We realize that what we own doesn’t determine our identity and our character. We begin to understand that our words and actions communicate to the world what kind of person we are—not our stuff. We become convinced of the truth that our self-worth is intrinsic and cannot be measured by our material possessions.
When we start living with less, we become more appreciative of the things that we already have in our homes and our lives. Everything that we have adds value to our life in one way or the other and we feel contented. When we become aware that what we have is enough for us, we are able to cultivate a deeper sense of gratitude.
Giving away our non-essentials can sometimes contribute to the betterment of someone’s life. Our junk can be someone’s treasure. Our stuff finds a better home and is able to again add value to someone else’s life. Also, we are able to direct some of the money that we save from buying less towards charity or supporting a worthy cause. Last, but not the least, when we consume and buy less we make the world a better place by reducing our environmental footprint and waste.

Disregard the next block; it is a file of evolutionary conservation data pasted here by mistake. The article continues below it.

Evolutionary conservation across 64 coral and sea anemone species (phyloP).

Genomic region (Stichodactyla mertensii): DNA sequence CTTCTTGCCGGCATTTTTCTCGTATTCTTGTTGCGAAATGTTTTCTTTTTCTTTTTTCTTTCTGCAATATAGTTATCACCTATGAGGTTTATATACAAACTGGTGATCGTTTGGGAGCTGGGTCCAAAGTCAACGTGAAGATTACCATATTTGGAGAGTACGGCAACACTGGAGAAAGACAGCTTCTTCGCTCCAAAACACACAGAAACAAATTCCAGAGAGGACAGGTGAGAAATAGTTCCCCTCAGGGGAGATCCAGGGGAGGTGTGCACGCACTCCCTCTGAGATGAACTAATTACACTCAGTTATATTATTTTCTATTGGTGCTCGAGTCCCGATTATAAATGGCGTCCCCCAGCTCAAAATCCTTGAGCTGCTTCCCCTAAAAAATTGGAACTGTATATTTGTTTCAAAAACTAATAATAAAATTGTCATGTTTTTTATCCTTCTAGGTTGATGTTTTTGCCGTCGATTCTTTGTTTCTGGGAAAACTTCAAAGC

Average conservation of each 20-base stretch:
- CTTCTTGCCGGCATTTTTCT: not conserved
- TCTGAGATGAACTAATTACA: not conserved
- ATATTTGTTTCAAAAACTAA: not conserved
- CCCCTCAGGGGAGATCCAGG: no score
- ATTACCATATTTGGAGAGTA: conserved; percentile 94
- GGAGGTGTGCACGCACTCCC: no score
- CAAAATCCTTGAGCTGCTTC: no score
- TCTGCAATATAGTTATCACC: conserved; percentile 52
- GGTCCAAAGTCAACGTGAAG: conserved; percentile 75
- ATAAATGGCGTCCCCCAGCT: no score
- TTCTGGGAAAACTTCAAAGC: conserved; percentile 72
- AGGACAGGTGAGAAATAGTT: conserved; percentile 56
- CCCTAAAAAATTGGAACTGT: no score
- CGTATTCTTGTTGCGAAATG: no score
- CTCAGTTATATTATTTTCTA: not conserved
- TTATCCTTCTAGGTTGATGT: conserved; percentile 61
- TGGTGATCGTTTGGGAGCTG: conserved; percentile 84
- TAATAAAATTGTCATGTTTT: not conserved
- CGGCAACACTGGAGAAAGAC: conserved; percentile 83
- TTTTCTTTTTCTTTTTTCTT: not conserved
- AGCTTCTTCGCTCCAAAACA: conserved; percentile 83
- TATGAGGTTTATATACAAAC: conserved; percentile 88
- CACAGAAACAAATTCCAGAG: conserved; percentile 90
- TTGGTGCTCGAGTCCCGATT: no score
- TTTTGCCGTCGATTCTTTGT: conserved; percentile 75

More Quality Relationships
We have more time to spend with our partner, play with our kids, or meet a friend for a coffee. We also become more open and comfortable with inviting friends and loved ones to our place as there is less tidying and upkeep required. Our home becomes a soothing haven to nurture and develop our friendships and relationships. As an outcome, they deepen and flourish with time.
When we adopt a minimalist lifestyle, we learn to ask the right questions. Sure, it starts with asking questions about the stuff we have in our homes, but then we get on a trail of asking better and deeper questions:
What is truly important to me?
What kind of work brings me more meaning and fulfillment?
What things and activities help me experience long-lasting joy?
When we ask these questions, we are able to attain better alignment in all areas of our lives. We understand that happiness doesn’t come from our belongings, but it comes from our experiences. As Henry Van Dyke points out, ‘Happiness is interior, not exterior; therefore, it does not depend on what we have, but on what we are.’
When we embrace minimalism and own less, we also tend to spend less money. And whenever we buy, we do it intentionally having put a lot of thought behind our purchase. We buy because we need something and see it having a purpose and meaning in our lives, not because it is cheap or for sale. We are also able to save money that we can direct towards things that fulfill us such as traveling or cultivating our passion.